Mulhern points to various instances where Dungan attested to the fact that the June accident was the first time she had a seizure or blackout. On a Department of Motor Vehicles (DMV) form dated November 18, 2007, Dungan verified that her epilepsy began on the day of the June accident. In response to a form interrogatory concerning her affirmative defenses in the Anderson action, Dungan said that prior to the June accident she did not know she had a medical condition which affected her ability to control and drive a motor vehicle. Similarly, when she was deposed in the Anderson action, Dungan testified that prior to the June accident she had never blacked out.

At trial, Dungan admitted denying in the Anderson action that she had a seizure prior to the June accident, and admitted that she never disclosed in the Anderson action that she blacked out on the day of the March accident. Dungan explained, however, that when she responded to discovery requests in the Anderson action she never discussed with any doctor the issue of whether she also had a seizure on the day of the March accident. Dungan averred that she did not explore this issue until after the Mulhern action was initiated, after she had already responded to the discovery requests in the Anderson action and submitted the DMV form. But Dungan testified she raised the issue of a seizure in relation to the March accident with Dr. Birk before she responded to the form interrogatories propounded in the Mulhern action. Based on Dungan's explanation, it was not unreasonable for the trial court to find that the statements Dungan made prior to the Mulhern action did not foreclose her claim that she had a reasonable ground to deny the requests for admission in this case.

Mulhern next urges that, even if the denials were justified at the time they were made, Dungan had a continuing obligation to eliminate issues prior to trial, and information acquired after the denials required Dungan to admit that her negligence caused the March accident. The court in Brooks, supra, 179 Cal.App.3d at page 510, stated that amending a response to a request for admission when after-acquired information showed that the request should be admitted is one fact that a trial court should consider in assessing whether there was good reason for denying the request. But the court in Brooks also recognized that the issue of the duty to supplement discovery responses under California law was unsettled, and Brooks did not decide the issue. (Brooks, supra, 179 Cal.App.3d at p. 511, fn. 7.) One appellate court has since held that the Civil Discovery Act (§ 2016.010 et seq.) imposes no ongoing duty to update responses to requests for admission. (Burch v. Gombos (2000) 82 Cal.App.4th 352, 359 ["Indeed, the statute authorizes amending or withdrawing a response only where a court finds the original admission 'was the result of mistake, inadvertence, or excusable neglect'"].)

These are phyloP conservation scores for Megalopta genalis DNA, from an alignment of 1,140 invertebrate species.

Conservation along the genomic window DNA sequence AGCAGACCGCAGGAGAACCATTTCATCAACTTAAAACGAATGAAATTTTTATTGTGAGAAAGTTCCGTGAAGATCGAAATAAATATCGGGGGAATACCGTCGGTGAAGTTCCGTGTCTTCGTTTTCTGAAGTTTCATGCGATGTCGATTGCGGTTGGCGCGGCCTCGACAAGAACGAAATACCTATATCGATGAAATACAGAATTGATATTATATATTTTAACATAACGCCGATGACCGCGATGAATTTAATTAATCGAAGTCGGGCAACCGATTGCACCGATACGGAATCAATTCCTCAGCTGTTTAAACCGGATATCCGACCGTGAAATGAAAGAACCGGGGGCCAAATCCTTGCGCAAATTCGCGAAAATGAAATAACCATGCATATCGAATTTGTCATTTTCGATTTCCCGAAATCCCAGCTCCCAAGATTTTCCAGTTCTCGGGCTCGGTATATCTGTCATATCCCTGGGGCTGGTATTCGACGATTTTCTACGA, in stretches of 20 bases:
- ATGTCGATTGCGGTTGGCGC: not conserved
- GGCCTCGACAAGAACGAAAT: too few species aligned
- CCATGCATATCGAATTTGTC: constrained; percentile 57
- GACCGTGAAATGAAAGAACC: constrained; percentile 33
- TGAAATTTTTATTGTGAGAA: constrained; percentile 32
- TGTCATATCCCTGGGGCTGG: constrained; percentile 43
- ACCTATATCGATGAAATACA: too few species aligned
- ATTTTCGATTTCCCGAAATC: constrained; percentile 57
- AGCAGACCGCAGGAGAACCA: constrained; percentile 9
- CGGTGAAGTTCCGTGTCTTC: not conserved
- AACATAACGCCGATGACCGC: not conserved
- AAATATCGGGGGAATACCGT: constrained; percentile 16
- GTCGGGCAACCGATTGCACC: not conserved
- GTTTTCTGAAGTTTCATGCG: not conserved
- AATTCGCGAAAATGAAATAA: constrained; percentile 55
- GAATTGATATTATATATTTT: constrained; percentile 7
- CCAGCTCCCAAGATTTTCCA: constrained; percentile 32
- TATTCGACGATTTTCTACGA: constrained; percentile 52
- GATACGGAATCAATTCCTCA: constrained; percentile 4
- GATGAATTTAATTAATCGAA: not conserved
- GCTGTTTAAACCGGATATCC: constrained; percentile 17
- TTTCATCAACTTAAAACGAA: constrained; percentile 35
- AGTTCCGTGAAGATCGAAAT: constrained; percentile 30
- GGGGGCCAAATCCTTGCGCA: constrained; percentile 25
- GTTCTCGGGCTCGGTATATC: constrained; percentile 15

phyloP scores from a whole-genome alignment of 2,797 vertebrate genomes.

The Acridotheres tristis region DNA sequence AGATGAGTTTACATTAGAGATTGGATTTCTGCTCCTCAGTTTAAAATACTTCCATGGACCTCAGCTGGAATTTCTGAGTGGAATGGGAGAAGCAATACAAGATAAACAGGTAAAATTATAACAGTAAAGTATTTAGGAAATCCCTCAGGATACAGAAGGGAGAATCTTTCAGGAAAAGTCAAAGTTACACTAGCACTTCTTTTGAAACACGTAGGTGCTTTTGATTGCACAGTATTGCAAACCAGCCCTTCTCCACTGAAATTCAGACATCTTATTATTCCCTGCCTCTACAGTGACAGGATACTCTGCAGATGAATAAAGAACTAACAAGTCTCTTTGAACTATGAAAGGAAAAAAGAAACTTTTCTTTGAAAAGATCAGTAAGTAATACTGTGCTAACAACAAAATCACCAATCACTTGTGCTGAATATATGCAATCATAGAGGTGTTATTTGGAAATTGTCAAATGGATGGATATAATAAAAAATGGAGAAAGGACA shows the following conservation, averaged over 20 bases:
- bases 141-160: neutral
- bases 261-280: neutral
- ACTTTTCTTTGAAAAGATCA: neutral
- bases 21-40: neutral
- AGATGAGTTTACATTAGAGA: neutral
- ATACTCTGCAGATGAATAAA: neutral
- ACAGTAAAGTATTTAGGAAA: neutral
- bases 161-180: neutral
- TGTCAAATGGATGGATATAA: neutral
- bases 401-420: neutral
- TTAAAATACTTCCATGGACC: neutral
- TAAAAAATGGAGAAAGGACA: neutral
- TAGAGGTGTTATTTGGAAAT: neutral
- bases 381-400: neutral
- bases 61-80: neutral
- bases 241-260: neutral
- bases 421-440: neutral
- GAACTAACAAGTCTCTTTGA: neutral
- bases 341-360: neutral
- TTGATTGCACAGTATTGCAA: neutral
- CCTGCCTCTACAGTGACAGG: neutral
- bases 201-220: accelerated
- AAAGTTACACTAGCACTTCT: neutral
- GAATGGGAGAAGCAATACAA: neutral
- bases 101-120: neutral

This record does not demonstrate that Mulhern asked Dungan to update her response to the requests for admission or the corresponding form interrogatories. The record contains Dungan's response to supplemental interrogatories from Mulhern, in which Dungan stated that her prior interrogatory responses were complete and no supplemental response was due. We cannot determine from the record, however, whether this supplemental interrogatory response relates to the original form interrogatory responses. There is also no showing that any later-acquired information required Dungan to admit that her negligence caused the March accident. Instead, as we have explained, at trial Dungan presented evidence supporting her defense, even though she was ultimately unsuccessful.

Mulhern also claims that section 2033.420, subdivision (b) is substantially different from its predecessor statute, section 2034, subdivision (c), which provided that sanctions must be ordered if the trial court found no "good reasons" for the denial. To the extent Mulhern suggests cases interpreting the predecessors to section 2033.420 are inapplicable, Mulhern's reliance on Brooks, supra, 179 Cal.App.3d 500, which discusses section 2034, subdivision (c), and Stull v. Sparrow, supra, 92 Cal.App.4th 860, which discusses section 2033, subdivision (o), undercuts her claim. Moreover, Mulhern fails to explain how the change in the statutory language requires reversal in this case. Because her claim is not supported by legal analysis and citation to authority, it is forfeited. (Okasaki v. City of Elk Grove (2012) 203 Cal.App.4th 1043, 1045, fn. 1; Keyes v. Bowen (2010) 189 Cal.App.4th 647, 656 ["It is the appellant's responsibility to support claims of error with citation and authority; this court is not obligated to perform that function on the appellant's behalf"].)

The record supports the trial court's conclusion that Dungan had a reasonable ground to deny the requests for admission. The trial court did not abuse its discretion in denying Mulhern's motion for attorney's fees.

DISPOSITION

The order is affirmed.

We concur: NICHOLSON , Acting P. J. BUTZ , J.